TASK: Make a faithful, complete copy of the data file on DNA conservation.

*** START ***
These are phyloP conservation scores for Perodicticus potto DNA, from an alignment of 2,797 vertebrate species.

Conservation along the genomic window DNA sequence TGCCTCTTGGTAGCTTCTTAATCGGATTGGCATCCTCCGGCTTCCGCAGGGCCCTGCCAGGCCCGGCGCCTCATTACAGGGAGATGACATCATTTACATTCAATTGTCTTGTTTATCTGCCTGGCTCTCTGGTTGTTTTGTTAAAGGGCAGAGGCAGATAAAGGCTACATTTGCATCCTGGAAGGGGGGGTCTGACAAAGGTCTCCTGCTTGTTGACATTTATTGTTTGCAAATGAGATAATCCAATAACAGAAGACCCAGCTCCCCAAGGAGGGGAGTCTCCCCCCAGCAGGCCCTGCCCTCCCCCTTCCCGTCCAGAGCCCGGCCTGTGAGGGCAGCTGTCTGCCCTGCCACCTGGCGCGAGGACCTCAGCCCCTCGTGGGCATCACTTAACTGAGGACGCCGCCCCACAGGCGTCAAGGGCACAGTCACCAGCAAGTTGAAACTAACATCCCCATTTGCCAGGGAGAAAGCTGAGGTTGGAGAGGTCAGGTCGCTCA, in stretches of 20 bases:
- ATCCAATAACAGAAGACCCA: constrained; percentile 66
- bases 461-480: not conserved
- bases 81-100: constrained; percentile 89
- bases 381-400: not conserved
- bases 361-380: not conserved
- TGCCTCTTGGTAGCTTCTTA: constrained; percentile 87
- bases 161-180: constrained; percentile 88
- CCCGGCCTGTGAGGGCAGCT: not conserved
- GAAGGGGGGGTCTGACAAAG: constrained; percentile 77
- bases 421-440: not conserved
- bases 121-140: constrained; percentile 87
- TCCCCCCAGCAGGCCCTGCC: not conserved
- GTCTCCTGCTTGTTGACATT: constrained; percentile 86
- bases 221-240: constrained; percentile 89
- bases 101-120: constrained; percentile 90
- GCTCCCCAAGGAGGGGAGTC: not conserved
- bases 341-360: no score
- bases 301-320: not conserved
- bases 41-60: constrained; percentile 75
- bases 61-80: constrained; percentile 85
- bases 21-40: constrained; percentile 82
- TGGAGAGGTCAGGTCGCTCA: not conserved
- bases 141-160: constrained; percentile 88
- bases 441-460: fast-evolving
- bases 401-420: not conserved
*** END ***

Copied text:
These are phyloP conservation scores for Perodicticus potto DNA, from an alignment of 2,797 vertebrate species.

Conservation along the genomic window DNA sequence TGCCTCTTGGTAGCTTCTTAATCGGATTGGCATCCTCCGGCTTCCGCAGGGCCCTGCCAGGCCCGGCGCCTCATTACAGGGAGATGACATCATTTACATTCAATTGTCTTGTTTATCTGCCTGGCTCTCTGGTTGTTTTGTTAAAGGGCAGAGGCAGATAAAGGCTACATTTGCATCCTGGAAGGGGGGGTCTGACAAAGGTCTCCTGCTTGTTGACATTTATTGTTTGCAAATGAGATAATCCAATAACAGAAGACCCAGCTCCCCAAGGAGGGGAGTCTCCCCCCAGCAGGCCCTGCCCTCCCCCTTCCCGTCCAGAGCCCGGCCTGTGAGGGCAGCTGTCTGCCCTGCCACCTGGCGCGAGGACCTCAGCCCCTCGTGGGCATCACTTAACTGAGGACGCCGCCCCACAGGCGTCAAGGGCACAGTCACCAGCAAGTTGAAACTAACATCCCCATTTGCCAGGGAGAAAGCTGAGGTTGGAGAGGTCAGGTCGCTCA, in stretches of 20 bases:
- ATCCAATAACAGAAGACCCA: constrained; percentile 66
- bases 461-480: not conserved
- bases 81-100: constrained; percentile 89
- bases 381-400: not conserved
- bases 361-380: not conserved
- TGCCTCTTGGTAGCTTCTTA: constrained; percentile 87
- bases 161-180: constrained; percentile 88
- CCCGGCCTGTGAGGGCAGCT: not conserved
- GAAGGGGGGGTCTGACAAAG: constrained; percentile 77
- bases 421-440: not conserved
- bases 121-140: constrained; percentile 87
- TCCCCCCAGCAGGCCCTGCC: not conserved
- GTCTCCTGCTTGTTGACATT: constrained; percentile 86
- bases 221-240: constrained; percentile 89
- bases 101-120: constrained; percentile 90
- GCTCCCCAAGGAGGGGAGTC: not conserved
- bases 341-360: no score
- bases 301-320: not conserved
- bases 41-60: constrained; percentile 75
- bases 61-80: constrained; percentile 85
- bases 21-40: constrained; percentile 82
- TGGAGAGGTCAGGTCGCTCA: not conserved
- bases 141-160: constrained; percentile 88
- bases 441-460: fast-evolving
- bases 401-420: not conserved